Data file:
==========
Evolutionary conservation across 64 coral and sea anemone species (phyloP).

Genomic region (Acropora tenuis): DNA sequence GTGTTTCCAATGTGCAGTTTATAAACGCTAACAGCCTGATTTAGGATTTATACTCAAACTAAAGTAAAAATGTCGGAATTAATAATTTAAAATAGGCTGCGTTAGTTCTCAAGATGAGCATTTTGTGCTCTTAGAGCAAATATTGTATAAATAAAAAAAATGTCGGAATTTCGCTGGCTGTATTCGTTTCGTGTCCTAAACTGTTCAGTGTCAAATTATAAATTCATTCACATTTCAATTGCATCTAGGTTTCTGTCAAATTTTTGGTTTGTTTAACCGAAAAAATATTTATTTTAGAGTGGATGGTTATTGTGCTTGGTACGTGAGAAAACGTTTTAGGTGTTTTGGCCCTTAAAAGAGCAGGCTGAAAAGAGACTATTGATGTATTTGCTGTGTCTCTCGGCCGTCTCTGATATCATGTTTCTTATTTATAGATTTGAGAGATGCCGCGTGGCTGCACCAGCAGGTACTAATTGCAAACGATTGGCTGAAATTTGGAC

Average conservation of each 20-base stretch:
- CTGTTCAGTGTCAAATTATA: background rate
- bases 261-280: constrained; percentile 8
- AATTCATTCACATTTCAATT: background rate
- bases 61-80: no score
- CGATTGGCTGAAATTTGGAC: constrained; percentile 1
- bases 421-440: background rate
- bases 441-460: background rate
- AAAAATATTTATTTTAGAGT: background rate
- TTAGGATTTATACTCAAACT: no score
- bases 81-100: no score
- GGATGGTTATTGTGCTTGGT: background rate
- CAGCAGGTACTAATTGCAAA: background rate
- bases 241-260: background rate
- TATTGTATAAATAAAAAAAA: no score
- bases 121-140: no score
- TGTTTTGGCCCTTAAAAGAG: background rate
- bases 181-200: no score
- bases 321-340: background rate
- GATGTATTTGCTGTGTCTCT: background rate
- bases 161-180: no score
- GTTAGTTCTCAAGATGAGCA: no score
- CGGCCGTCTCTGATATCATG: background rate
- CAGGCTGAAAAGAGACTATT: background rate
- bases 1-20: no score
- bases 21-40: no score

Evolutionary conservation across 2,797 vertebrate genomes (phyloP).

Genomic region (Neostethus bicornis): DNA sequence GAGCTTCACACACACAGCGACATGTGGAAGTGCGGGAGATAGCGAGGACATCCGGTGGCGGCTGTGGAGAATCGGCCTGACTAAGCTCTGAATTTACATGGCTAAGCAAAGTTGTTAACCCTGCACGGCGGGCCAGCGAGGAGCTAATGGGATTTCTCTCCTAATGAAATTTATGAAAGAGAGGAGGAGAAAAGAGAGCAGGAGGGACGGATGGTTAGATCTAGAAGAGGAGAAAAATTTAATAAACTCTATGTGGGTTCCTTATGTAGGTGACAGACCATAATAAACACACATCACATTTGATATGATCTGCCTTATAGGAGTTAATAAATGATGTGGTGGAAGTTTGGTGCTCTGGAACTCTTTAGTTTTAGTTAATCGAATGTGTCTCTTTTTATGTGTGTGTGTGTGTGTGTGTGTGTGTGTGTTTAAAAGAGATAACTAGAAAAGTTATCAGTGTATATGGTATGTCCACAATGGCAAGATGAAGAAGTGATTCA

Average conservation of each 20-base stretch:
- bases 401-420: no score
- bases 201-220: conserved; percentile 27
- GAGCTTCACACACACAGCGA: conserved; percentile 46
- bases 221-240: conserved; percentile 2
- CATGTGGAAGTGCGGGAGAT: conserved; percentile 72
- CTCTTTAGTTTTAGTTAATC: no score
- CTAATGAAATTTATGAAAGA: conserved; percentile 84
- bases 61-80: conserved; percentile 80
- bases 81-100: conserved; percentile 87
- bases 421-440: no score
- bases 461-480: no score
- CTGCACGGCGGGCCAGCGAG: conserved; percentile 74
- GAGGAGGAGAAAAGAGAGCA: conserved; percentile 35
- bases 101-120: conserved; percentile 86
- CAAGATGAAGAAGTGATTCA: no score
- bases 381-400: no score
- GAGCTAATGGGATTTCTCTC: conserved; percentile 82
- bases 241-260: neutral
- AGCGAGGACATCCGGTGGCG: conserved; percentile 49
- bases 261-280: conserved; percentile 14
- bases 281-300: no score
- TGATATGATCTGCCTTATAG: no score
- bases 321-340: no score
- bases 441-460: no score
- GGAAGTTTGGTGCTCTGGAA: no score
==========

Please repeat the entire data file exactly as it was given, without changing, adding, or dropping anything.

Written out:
Evolutionary conservation across 64 coral and sea anemone species (phyloP).

Genomic region (Acropora tenuis): DNA sequence GTGTTTCCAATGTGCAGTTTATAAACGCTAACAGCCTGATTTAGGATTTATACTCAAACTAAAGTAAAAATGTCGGAATTAATAATTTAAAATAGGCTGCGTTAGTTCTCAAGATGAGCATTTTGTGCTCTTAGAGCAAATATTGTATAAATAAAAAAAATGTCGGAATTTCGCTGGCTGTATTCGTTTCGTGTCCTAAACTGTTCAGTGTCAAATTATAAATTCATTCACATTTCAATTGCATCTAGGTTTCTGTCAAATTTTTGGTTTGTTTAACCGAAAAAATATTTATTTTAGAGTGGATGGTTATTGTGCTTGGTACGTGAGAAAACGTTTTAGGTGTTTTGGCCCTTAAAAGAGCAGGCTGAAAAGAGACTATTGATGTATTTGCTGTGTCTCTCGGCCGTCTCTGATATCATGTTTCTTATTTATAGATTTGAGAGATGCCGCGTGGCTGCACCAGCAGGTACTAATTGCAAACGATTGGCTGAAATTTGGAC

Average conservation of each 20-base stretch:
- CTGTTCAGTGTCAAATTATA: background rate
- bases 261-280: constrained; percentile 8
- AATTCATTCACATTTCAATT: background rate
- bases 61-80: no score
- CGATTGGCTGAAATTTGGAC: constrained; percentile 1
- bases 421-440: background rate
- bases 441-460: background rate
- AAAAATATTTATTTTAGAGT: background rate
- TTAGGATTTATACTCAAACT: no score
- bases 81-100: no score
- GGATGGTTATTGTGCTTGGT: background rate
- CAGCAGGTACTAATTGCAAA: background rate
- bases 241-260: background rate
- TATTGTATAAATAAAAAAAA: no score
- bases 121-140: no score
- TGTTTTGGCCCTTAAAAGAG: background rate
- bases 181-200: no score
- bases 321-340: background rate
- GATGTATTTGCTGTGTCTCT: background rate
- bases 161-180: no score
- GTTAGTTCTCAAGATGAGCA: no score
- CGGCCGTCTCTGATATCATG: background rate
- CAGGCTGAAAAGAGACTATT: background rate
- bases 1-20: no score
- bases 21-40: no score

Evolutionary conservation across 2,797 vertebrate genomes (phyloP).

Genomic region (Neostethus bicornis): DNA sequence GAGCTTCACACACACAGCGACATGTGGAAGTGCGGGAGATAGCGAGGACATCCGGTGGCGGCTGTGGAGAATCGGCCTGACTAAGCTCTGAATTTACATGGCTAAGCAAAGTTGTTAACCCTGCACGGCGGGCCAGCGAGGAGCTAATGGGATTTCTCTCCTAATGAAATTTATGAAAGAGAGGAGGAGAAAAGAGAGCAGGAGGGACGGATGGTTAGATCTAGAAGAGGAGAAAAATTTAATAAACTCTATGTGGGTTCCTTATGTAGGTGACAGACCATAATAAACACACATCACATTTGATATGATCTGCCTTATAGGAGTTAATAAATGATGTGGTGGAAGTTTGGTGCTCTGGAACTCTTTAGTTTTAGTTAATCGAATGTGTCTCTTTTTATGTGTGTGTGTGTGTGTGTGTGTGTGTGTGTTTAAAAGAGATAACTAGAAAAGTTATCAGTGTATATGGTATGTCCACAATGGCAAGATGAAGAAGTGATTCA

Average conservation of each 20-base stretch:
- bases 401-420: no score
- bases 201-220: conserved; percentile 27
- GAGCTTCACACACACAGCGA: conserved; percentile 46
- bases 221-240: conserved; percentile 2
- CATGTGGAAGTGCGGGAGAT: conserved; percentile 72
- CTCTTTAGTTTTAGTTAATC: no score
- CTAATGAAATTTATGAAAGA: conserved; percentile 84
- bases 61-80: conserved; percentile 80
- bases 81-100: conserved; percentile 87
- bases 421-440: no score
- bases 461-480: no score
- CTGCACGGCGGGCCAGCGAG: conserved; percentile 74
- GAGGAGGAGAAAAGAGAGCA: conserved; percentile 35
- bases 101-120: conserved; percentile 86
- CAAGATGAAGAAGTGATTCA: no score
- bases 381-400: no score
- GAGCTAATGGGATTTCTCTC: conserved; percentile 82
- bases 241-260: neutral
- AGCGAGGACATCCGGTGGCG: conserved; percentile 49
- bases 261-280: conserved; percentile 14
- bases 281-300: no score
- TGATATGATCTGCCTTATAG: no score
- bases 321-340: no score
- bases 441-460: no score
- GGAAGTTTGGTGCTCTGGAA: no score